Breaking Titanium Ceilings: Clifton R. Wharton, Jr., First Black CEO of a Fortune 500 Company Combats Racism on the Inside
As CEO of TIAA-CREF, Clifton R. Wharton, Jr. broke through the corporate titanium ceiling to become the first Black to head a Fortune 500 company, paving the path for the upward trajectory of generations of Black executives.
Born in Boston, Wharton’s upbringing in the home of his diplomat father is reflected in his education and his legacy. He would later leverage his knowledge and leadership positions to build a multi-billion dollar corporation from the ground up.
Wharton’s legacy transcends beyond his role as former chairman and CEO of the iconic financial giant. He has served as trustee or director of more than 26 business corporations and public affairs associations since 1967, becoming an empowering model of Black leadership.
From Boston to corporate international
Wharton holds an undergraduate degree in history from Harvard, and a masters degree in international affairs from the Johns Hopkins University School of Advanced International Studies.
After receiving his Masters and PhD degrees in economics, the University of Chicago grad traveled extensively, directing programs abroad. He was a visiting professor who taught and conducted research in Vietnam, Thailand and Cambodia while working as a council associate for the Agricultural Development Council from 1958 to 1964. The council was an organization headed by John D. Rockefeller, III.
Later, Wharton stepped up as vice president of the council, and maintained that position until he began his term as Michigan State University‘s fourteenth president in January 1970. He made history as the first African American person to hold that title.
During his tenure, Wharton managed to preserve the quality of MSU’s academic programs with a commitment to the education of the economically disadvantaged.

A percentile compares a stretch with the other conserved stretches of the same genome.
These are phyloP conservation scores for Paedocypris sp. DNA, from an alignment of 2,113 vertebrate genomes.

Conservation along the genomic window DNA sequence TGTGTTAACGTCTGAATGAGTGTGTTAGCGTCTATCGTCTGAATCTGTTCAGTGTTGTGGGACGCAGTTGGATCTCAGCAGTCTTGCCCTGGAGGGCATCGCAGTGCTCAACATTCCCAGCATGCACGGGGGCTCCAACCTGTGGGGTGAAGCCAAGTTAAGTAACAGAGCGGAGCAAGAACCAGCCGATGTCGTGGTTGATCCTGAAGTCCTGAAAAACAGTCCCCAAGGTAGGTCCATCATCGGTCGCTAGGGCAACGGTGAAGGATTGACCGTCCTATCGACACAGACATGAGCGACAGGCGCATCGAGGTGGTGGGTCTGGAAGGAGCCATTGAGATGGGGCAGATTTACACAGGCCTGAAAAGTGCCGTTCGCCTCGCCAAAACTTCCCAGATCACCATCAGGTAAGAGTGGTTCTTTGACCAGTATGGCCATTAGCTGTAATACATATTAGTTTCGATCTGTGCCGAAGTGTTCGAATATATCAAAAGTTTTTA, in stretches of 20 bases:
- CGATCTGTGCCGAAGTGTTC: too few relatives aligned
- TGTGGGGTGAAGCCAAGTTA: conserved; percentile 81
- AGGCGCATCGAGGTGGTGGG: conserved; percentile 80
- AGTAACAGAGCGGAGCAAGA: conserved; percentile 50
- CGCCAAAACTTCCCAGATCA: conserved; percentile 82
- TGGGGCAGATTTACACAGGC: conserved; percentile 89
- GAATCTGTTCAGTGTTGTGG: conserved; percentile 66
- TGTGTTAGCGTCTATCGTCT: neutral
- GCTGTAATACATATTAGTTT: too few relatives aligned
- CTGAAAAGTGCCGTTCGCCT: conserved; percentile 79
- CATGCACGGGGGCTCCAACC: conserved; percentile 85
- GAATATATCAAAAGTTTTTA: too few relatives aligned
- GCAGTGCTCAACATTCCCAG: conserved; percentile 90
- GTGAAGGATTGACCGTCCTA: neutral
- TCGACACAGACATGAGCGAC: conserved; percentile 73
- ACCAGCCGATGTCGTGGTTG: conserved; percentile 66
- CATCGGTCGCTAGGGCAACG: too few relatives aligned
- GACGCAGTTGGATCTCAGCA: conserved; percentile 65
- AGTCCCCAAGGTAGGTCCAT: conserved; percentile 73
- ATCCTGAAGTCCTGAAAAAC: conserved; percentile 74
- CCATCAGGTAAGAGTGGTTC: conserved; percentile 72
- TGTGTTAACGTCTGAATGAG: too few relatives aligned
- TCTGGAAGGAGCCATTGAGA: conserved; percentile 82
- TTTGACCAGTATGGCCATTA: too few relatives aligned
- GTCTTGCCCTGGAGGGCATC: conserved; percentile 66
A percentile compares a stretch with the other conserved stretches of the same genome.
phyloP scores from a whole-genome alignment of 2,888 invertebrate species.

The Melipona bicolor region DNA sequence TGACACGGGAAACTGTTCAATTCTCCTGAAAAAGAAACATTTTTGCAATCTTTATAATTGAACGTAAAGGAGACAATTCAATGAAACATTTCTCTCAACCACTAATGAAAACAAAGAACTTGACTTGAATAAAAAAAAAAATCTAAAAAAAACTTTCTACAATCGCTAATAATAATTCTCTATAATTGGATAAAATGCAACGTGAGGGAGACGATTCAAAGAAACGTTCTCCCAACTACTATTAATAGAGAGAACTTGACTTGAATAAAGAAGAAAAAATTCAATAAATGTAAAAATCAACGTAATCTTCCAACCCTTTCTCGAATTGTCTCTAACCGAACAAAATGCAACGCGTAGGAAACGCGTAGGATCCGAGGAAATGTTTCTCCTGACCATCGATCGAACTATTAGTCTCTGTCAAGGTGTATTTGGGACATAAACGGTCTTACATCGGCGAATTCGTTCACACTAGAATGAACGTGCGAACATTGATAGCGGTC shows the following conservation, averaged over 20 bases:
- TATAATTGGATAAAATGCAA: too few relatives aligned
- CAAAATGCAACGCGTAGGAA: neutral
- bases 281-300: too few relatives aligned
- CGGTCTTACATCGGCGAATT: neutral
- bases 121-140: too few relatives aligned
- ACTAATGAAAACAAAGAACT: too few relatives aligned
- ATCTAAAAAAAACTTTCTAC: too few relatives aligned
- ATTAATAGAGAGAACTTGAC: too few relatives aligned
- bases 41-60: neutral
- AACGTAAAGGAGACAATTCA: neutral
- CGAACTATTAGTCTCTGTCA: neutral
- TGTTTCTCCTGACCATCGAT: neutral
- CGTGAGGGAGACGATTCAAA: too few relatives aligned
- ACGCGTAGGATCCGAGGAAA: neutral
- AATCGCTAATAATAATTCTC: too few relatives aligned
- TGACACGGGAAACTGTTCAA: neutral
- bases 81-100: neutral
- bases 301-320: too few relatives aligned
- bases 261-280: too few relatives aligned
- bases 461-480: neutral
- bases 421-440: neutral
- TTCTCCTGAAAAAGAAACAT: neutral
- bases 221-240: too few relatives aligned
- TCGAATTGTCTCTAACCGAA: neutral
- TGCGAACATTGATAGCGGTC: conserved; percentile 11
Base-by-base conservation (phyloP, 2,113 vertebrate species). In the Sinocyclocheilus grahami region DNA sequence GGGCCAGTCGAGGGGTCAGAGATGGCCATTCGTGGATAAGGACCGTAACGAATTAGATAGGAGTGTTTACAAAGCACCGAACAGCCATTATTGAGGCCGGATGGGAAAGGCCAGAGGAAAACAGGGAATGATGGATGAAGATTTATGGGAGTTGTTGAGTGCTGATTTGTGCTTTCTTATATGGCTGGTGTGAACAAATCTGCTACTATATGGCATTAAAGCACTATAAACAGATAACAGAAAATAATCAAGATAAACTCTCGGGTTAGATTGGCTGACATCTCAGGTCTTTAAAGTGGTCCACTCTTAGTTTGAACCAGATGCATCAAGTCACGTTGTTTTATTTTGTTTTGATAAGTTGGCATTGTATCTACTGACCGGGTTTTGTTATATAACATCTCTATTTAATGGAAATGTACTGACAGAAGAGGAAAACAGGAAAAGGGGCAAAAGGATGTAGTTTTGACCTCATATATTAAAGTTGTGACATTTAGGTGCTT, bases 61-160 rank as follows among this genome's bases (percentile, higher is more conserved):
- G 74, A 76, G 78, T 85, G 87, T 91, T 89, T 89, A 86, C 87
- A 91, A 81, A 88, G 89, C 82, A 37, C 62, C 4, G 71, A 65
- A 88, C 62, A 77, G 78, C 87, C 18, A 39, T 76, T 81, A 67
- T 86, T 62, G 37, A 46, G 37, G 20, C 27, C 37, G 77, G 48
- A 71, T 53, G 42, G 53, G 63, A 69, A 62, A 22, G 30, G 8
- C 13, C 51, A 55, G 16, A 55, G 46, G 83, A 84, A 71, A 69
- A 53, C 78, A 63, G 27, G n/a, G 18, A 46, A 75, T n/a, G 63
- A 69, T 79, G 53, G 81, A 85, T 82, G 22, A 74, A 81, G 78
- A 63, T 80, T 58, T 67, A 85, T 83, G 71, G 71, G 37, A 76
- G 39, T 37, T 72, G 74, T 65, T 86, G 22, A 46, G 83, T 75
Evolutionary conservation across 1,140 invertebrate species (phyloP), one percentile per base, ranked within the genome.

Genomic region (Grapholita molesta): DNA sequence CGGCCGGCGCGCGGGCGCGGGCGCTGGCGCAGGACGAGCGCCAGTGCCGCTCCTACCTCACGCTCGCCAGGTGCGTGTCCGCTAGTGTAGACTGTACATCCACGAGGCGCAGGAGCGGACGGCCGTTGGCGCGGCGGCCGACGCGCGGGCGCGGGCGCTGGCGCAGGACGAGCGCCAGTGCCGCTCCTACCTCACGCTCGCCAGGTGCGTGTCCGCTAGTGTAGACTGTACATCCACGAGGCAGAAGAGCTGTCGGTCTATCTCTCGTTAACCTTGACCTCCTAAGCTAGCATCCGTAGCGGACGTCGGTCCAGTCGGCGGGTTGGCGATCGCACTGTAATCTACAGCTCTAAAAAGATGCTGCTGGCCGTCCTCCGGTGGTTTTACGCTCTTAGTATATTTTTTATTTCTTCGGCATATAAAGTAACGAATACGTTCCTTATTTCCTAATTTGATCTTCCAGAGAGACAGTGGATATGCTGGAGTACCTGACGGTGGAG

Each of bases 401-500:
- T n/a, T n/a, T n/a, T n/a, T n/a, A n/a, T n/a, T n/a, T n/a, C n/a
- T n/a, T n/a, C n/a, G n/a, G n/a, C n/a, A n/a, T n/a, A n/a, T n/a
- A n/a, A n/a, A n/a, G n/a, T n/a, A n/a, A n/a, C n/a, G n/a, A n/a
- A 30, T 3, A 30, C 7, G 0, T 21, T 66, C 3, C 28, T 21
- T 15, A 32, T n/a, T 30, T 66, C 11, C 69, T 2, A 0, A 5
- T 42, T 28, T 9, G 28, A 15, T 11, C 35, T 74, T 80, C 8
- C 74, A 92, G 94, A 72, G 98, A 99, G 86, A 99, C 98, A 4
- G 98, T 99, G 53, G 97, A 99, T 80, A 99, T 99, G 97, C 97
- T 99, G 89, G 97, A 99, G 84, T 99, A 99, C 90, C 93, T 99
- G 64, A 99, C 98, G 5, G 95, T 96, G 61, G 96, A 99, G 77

Throughout his career, Wharton has been awarded honorary doctorates from 63 universities. He has contributed to writing and editing to four books and monographs and more than 50 professional journal articles.
In 1977, Wharton resigned and went on to serve as Chancellorship at the State University of New York before heading TIAA-CREF, the leading provider of financial services in the academic, research, medical, cultural, and governmental fields.
He also served as the chair of the presidentially appointed Board for International Food and Agricultural Development from 1976 to 1983.
In 1982, Wharton solidified his place in history again as he became chairman of the Rockefeller Foundation, and later named a fellow of the Agricultural & Applied Economics Association (AAEA) in 1988.
Years later, Wharton served as the first African American to ever hold the U.S. Deputy Secretary of State position, the second highest foreign policy post, during Bill Clinton’s presidency in 1993.
The recognition of a power couple
In celebration of the 30th anniversary of the Executive Leadership Council, one of the event’s most powerful moments was when business and political powerhouse Vernon E. Jordan, Jr. presented the 2016 Lifetime Legacy Award to power couple Wharton and his wife Dolores D. Wharton.
“Gordon Parks had this great expression: ‘choice of weapons,’” said Clifton, quoting the celebrated Black photographer and author about the means to combat racism in receiving the honor, per BLACK ENTERPRISE. “In terms of fighting, you always have a choice of weapons. Some of us chose to do our fighting on the inside.”The ELC presented the 2016 Lifetime Legacy Award to Dr. Clifton A. Wharton
Dolores Wharton, a former foundation executive and arts advocate, was a corporate pioneer herself. She was the first woman and African American to serve on the boards of Phillips Petroleum, The Kellogg Co., and Gannett Media.
The Wharton legacy lives on in Black history and generations to come.